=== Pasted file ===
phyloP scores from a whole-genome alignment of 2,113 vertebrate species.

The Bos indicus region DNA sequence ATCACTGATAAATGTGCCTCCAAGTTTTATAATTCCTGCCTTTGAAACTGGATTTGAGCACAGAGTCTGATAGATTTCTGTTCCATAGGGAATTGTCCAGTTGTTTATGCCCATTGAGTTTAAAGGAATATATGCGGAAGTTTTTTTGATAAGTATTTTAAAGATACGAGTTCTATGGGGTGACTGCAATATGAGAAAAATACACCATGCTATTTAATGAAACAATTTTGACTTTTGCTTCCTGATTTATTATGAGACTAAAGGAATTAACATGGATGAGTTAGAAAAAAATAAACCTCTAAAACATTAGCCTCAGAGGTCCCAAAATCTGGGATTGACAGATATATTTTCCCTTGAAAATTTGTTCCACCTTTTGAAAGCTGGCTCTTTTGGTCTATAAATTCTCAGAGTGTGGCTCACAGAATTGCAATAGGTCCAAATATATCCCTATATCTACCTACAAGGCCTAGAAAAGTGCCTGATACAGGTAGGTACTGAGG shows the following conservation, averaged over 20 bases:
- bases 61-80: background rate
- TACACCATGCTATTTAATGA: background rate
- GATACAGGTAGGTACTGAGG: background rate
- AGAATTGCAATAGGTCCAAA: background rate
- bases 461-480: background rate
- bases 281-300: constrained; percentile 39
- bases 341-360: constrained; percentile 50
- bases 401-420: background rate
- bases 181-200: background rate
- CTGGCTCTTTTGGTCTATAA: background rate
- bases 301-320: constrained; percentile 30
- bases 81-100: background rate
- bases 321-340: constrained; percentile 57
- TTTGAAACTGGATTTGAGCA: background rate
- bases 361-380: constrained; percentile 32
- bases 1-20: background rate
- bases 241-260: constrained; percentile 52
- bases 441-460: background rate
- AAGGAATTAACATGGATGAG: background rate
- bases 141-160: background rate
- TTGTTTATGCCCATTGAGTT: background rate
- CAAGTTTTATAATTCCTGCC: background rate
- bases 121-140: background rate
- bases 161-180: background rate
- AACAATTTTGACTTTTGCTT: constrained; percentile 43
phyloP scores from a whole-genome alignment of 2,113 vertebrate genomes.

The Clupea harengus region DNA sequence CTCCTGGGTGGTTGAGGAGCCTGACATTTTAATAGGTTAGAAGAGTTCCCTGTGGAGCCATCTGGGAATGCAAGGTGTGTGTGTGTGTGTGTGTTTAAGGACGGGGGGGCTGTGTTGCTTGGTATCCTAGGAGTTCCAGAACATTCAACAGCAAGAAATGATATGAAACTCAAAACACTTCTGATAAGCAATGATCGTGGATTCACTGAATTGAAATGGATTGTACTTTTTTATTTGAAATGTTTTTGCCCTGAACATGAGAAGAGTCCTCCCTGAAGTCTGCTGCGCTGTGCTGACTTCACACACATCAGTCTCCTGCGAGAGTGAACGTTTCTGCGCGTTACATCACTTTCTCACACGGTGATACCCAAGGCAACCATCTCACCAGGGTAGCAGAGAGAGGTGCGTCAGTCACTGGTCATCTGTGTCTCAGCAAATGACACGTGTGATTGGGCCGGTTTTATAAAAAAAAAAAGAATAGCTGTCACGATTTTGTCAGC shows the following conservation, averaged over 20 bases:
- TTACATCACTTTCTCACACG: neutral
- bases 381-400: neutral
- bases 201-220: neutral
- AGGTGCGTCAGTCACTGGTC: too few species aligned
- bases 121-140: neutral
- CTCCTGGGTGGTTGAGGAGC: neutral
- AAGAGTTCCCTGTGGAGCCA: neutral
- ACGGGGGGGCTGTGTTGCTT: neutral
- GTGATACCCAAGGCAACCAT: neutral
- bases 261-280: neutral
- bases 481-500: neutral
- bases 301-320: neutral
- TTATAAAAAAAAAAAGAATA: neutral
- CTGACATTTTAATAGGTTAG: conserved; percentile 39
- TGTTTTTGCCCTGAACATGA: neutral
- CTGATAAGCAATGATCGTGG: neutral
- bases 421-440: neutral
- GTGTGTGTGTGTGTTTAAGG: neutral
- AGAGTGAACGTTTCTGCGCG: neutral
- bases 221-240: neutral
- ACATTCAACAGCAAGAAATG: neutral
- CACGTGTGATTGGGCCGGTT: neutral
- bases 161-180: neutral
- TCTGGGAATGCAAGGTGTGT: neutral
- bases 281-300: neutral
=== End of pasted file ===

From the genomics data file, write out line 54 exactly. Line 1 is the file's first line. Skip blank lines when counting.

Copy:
- bases 281-300: neutral